Fairuz: a breath of Lebanon in the City of Angels

Concert is arguably greatest manifestation of Arab culture in US this year
Elias Abou Jaoude
Special to The Daily Star

LOS ANGELES: It is no longer possible to write objectively about Fairuz, so intertwined has our biography as Lebanese become with her voice. Was that she who was singing at Los Angeles’s Shrine Auditorium on Oct. 18, or was it the soundtrack to our lives? Fairuz knew that a lot was riding on what is arguably the greatest manifestation of Arab culture in the US since the Sept. 11, 2001 events. So did the diva disappoint?
Following the orchestral intro, the choir opened with Bhebbak ya Libnan, a safe choice that was assured to set the house on fire. Fairuz then entered the stage joining the song, her voice drowned by deafening applause and screams of “We love you!” from an audience filled with desire for this rare concert.
Before you could judge her appearance, her poise and her voice, you had to feel your heart, catch your breath, brush aside 50 years of listening to her and ignore countless personal moments that resurfaced in you because you have come to associate them with certain songs.
And, just when you felt closer to achieving the necessary distance between critic and artist, came another charged masterpiece that she had sung, of course, just for you, erasing the illusion of distance, and turning any possible criticism of the performance into self-criticism.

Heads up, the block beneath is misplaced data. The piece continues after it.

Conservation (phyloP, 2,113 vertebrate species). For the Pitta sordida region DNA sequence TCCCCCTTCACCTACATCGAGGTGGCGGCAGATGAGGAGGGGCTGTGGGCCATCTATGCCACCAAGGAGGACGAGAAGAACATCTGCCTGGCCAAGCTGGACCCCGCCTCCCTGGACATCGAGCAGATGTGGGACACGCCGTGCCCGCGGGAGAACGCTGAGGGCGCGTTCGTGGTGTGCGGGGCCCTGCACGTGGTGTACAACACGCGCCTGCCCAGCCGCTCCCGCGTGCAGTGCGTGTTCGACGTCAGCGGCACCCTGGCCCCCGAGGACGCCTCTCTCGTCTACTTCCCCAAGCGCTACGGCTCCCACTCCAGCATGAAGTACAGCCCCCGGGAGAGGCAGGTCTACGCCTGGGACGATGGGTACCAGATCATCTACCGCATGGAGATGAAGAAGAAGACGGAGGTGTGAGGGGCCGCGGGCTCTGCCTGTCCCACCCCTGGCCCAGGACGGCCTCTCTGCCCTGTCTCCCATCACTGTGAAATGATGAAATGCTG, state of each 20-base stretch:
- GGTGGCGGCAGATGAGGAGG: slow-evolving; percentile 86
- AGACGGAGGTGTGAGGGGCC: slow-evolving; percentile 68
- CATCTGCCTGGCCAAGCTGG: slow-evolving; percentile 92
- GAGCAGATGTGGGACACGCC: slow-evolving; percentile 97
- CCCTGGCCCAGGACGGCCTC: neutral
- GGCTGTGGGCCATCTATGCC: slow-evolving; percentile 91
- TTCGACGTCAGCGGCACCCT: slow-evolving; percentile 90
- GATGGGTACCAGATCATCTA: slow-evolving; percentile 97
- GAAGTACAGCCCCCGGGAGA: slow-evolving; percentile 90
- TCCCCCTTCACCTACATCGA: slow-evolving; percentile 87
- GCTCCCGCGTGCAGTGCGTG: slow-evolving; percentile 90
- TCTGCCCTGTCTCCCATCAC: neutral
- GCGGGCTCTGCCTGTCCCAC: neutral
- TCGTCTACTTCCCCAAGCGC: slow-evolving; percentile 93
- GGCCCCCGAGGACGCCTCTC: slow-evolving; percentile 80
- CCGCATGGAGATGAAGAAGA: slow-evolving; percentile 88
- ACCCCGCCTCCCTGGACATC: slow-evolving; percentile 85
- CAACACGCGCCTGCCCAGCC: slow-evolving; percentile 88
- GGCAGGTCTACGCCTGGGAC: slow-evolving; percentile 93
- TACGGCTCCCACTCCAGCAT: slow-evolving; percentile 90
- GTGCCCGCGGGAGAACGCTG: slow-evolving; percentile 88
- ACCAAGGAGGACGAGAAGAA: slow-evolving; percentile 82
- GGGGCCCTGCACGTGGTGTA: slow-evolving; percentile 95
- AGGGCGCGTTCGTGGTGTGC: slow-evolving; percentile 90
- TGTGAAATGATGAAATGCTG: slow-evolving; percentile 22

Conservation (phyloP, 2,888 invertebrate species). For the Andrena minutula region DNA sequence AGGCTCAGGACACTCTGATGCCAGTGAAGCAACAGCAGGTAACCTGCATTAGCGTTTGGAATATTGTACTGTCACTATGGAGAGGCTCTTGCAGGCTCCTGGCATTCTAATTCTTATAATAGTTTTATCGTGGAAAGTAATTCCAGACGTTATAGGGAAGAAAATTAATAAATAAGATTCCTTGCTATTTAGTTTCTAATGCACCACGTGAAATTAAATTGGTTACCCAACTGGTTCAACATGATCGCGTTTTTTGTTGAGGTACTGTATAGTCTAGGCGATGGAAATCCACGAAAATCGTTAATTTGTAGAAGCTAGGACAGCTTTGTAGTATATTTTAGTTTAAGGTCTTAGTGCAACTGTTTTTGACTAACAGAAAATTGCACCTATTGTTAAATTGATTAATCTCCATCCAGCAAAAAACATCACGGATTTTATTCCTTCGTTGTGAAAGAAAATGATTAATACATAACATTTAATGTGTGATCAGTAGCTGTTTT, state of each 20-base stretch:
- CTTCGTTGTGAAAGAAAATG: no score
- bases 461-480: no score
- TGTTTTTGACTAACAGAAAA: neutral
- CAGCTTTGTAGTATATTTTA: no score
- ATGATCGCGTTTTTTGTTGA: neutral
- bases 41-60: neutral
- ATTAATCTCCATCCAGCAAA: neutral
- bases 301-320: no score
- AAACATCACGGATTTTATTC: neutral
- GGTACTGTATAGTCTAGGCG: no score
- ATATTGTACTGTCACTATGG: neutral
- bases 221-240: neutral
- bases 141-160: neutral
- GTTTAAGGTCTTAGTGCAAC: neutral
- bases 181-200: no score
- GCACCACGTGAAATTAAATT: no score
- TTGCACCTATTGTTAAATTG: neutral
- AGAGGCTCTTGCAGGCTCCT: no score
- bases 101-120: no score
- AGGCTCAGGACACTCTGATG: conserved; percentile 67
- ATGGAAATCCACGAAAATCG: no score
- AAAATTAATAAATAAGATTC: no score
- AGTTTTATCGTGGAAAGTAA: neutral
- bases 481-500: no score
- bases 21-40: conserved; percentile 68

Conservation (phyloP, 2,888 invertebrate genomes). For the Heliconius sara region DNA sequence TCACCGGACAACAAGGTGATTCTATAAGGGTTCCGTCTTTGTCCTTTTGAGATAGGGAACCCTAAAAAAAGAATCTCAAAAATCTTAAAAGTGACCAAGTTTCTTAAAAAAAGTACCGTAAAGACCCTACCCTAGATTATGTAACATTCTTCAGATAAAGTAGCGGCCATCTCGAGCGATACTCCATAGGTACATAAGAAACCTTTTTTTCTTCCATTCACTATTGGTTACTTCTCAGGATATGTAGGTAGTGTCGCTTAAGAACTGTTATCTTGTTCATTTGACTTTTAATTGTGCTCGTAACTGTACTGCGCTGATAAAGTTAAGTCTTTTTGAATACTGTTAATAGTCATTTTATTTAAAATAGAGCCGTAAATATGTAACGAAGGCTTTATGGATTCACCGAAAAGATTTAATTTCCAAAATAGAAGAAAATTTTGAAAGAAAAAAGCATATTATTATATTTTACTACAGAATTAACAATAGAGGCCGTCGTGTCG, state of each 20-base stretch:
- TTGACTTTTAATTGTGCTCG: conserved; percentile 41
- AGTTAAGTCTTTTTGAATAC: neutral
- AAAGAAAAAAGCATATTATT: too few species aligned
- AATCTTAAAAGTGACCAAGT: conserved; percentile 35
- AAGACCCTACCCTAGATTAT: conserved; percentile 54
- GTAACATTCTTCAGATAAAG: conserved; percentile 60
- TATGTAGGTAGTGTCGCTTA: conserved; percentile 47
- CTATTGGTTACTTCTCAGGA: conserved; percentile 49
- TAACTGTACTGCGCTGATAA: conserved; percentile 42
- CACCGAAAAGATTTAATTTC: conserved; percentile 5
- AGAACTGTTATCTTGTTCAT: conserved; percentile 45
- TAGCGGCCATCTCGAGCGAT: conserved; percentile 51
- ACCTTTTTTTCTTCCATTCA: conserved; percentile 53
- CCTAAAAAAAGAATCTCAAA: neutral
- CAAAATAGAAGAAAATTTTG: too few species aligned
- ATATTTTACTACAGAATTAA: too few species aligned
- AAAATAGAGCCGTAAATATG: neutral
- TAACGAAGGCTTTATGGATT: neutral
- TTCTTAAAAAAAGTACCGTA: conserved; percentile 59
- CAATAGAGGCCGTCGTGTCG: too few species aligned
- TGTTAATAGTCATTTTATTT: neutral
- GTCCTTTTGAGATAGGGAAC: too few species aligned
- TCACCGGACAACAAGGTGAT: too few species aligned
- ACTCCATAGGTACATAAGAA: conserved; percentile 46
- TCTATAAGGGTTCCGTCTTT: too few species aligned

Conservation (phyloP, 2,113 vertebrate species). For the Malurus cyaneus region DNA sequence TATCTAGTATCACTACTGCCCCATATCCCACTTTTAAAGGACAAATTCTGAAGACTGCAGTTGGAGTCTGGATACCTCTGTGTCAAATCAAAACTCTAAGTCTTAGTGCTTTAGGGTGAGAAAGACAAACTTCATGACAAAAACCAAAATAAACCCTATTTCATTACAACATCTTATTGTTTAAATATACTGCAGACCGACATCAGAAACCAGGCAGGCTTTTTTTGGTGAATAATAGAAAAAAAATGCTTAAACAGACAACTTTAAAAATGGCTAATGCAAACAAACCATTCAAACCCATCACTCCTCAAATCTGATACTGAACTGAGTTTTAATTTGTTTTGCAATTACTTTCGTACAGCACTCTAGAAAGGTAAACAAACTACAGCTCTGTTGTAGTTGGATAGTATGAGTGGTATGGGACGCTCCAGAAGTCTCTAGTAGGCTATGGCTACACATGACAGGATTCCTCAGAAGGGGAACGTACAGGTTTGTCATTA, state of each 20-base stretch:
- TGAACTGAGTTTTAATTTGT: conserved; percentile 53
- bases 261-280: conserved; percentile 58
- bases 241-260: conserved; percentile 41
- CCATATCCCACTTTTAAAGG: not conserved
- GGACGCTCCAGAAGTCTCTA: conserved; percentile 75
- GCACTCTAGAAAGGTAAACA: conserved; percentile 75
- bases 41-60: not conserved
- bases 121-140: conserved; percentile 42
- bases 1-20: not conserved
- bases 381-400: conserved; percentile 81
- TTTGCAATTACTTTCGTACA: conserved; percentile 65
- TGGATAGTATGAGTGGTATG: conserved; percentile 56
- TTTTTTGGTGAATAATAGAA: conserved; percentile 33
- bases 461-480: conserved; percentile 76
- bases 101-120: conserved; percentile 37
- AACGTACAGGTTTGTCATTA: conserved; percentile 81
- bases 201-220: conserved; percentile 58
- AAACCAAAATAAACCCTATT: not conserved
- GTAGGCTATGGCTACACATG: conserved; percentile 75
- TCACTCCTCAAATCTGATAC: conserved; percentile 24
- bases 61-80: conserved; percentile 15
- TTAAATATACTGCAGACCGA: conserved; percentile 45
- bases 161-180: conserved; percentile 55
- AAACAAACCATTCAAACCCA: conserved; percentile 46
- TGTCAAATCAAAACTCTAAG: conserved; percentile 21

The evening became a mine field of beauty and memories, with you tiptoeing among intense emotions elicited by such landmark songs as Shadi, Btitloj al-Dini, Sawa Rbina, and Salemli Aley, trying not to be too harsh on the lady for fear of hurting your own feelings.
Certainly the voice has changed but in a way that announces a delicious new phase rather than an end or a decline. Gone are the vocal gymnastics, true, but what remains is the more haunting essence, a luxuriously sad state that resonates with warmth and humanity. The throatier timber makes for a more intimate, sexier Fairuz, a Fairuz that transports you in a song such as Sawa Rbina further than she ever could before.
And no one seems to better understand the “new” Fairuz than her son, Ziad Rahbani. Besides beautiful renditions by the chorus of some of his standards, notably Al Hali Tabani ya Layla, Aychi Wahda Balak, and Mish Kayen Hayk Tkoun renditions that garnered the loudest cheers from the audience two unreleased songs of sheer genius were introduced: Ya Salam ala Hobbak, and Habbayt ma Habbayt.
Calling Fairuz’s works with Ziad at this point an adventure or an experiment is misinformed and not simply a matter of diverging tastes. After 30 years of professional collaboration, and 20 more in mother-son interactions, this duo is hardly adventurous or experimental.
Instead, they now constitute an entrenched school marked by exquisite compatibility. Nothing better suits the current voice in its directness and sublime but precarious humanity than these lyrics that say the most by saying the least, and that underline the fundamental uncertainty of our condition while finding beauty where one least expects it.
And all this against a background of really big music that compares favorably with the best being composed anywhere.
So there we were, in Fairuz’s glorious twilight, in the city of angels, LA, comforted by how some things such as the halo around her and her hold on you are constant and never change. How many more such events we may witness is not ours to guess, but you couldn’t leave the Shrine Auditorium at midnight that Saturday without being sadly reminded of your mortality while simultaneously feeling blessed and uplifted to have been born in her age.

The Daily Star

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